Tag Archives: photography

Exclusive – Photographs of Transgender Women from Sydney in the 1970’s

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A couple of years ago I stumbled across a very interesting book which I managed to purchase for a steal, not realizing how rare it would become. The book is “As a Woman” by Barry Kay, and it is a photographic essay book of transgender women of Sydney, Australia, who were photographed from 1974-1975. Kay, a stage designer who was a fair hand at photography, had many encounters with the Sydney transgender community in the early 1970’s, and he collected photographs which he took of both crossdressers and transsexuals in their private spaces, at home, with friends, at work, and about the town.

The book is made up of 80 photographs of more than 60 different women, all of them in black and white save for a sepia print which makes up the cover photograph. The photographs are often shot with a soft filter or soft focus, which either helps soften the images of the women, or else serves to create an air of gentle unreality to the photographs.

I selected 16 photographs from the book to highlight here on Transas City. Each photograph is scaled for easy display online, but if you right-click and save the file you will see the high-resolution scan.

Barry Kay – Transgender Women of 1970’s Sydney in “As a Woman”

The Transgender Women of Cuba in Living Color

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I recently purchased a wonderful photographic book titled “TransCuba” by New York-based photographer Mariette Patty Allen. The book contains 80 photographs of transgender women and men and the spaces they live and work in within Cuba, and brings to focus in sharp, living color a tiny window into their lives.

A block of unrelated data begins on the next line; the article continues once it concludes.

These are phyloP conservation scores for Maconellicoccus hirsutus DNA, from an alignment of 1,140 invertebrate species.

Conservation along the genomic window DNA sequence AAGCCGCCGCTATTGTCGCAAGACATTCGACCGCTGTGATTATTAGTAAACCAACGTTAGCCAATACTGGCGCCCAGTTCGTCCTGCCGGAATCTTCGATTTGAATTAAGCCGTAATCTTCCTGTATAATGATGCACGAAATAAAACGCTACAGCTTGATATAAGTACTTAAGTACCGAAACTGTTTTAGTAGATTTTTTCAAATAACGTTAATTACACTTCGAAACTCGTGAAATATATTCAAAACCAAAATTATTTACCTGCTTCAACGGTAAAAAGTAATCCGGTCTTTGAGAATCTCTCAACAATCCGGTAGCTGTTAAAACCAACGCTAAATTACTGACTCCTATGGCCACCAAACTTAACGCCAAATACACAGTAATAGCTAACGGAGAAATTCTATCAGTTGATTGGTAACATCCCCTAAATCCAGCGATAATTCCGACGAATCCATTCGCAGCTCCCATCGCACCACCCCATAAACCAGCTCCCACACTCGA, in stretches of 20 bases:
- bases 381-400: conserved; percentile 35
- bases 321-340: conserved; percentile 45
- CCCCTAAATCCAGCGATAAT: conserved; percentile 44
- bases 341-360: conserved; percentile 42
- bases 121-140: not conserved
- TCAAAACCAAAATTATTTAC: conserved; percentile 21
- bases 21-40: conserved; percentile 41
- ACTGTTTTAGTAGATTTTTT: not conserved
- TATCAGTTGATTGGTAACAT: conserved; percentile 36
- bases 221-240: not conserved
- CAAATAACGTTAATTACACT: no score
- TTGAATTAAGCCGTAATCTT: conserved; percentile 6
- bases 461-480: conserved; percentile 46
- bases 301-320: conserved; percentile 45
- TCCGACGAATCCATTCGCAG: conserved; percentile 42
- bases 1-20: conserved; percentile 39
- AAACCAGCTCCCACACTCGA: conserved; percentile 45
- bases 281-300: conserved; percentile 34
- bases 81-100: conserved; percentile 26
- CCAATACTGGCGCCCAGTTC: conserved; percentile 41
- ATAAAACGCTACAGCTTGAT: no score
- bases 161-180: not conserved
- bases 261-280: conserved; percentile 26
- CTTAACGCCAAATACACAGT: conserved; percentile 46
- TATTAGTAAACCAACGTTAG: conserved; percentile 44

The photographs tell a tale of an incredibly strong people, who not only must survive in the third-world conditions of Cuba, but must also survive as transgender people. Unfortunately, most of the subjects happen to be prostitutes, as the discrimination which they face denies them most other occupations. And even in the “Socialist paradise” of Cuba, one must work to have any kind of life over a bare sustenance level, especially if they are supporting a family.

The photographs are reminiscent of those of Christer Strömholm and his photographs of French transwomen prostitutes from the 1950’s and 1960’s, but where in that case the black and white media gave a sense of unreality to the photographs, in this case the bold color of the images does the opposite. I’ve included some samples of the photographs from the book so you can get a feel for the scope and detail of Ms. Allen’s work. You can see them at the link below.

Mariette Pathy Allen – The Transwomen of Cuba

Highly Interesting Photos of the Kansas City CD/T Scene, and an Upcoming Local Event

PrivateBirthdayParty0Unknown, 1958

I was pointed to an article in New York Magazine by an acquaintance, which highlights something which I think is very cool. The subject is the discovery and a project to exhibit an incredibly rare collection of photos of the crossdressing, drag, and transgender scene in Kansas City in the 1950’s and 1960’s. From the original article:

In 2006, artist Robert Heishman was poking around a Kansas City salvage yard, looking for material for an undergraduate documentary class, when he stumbled upon a slide carousel labeled “Jack’s Slides: Chicago and Kansas City.”

“The first image I looked at was this picture of a man in a kimono that was incredibly colorful — it was just a stunning image to behold,” Heishman told the Cut. “There were family photos, and then I hit this line of images that were all people dressed in drag, predominantly standing in front of this beautiful mosaic outside a bar.” Intrigued, Heishman purchased the slides — for $2. “I didn’t really know what I was purchasing, but I wanted to have time to sit with them a little longer,” he explains.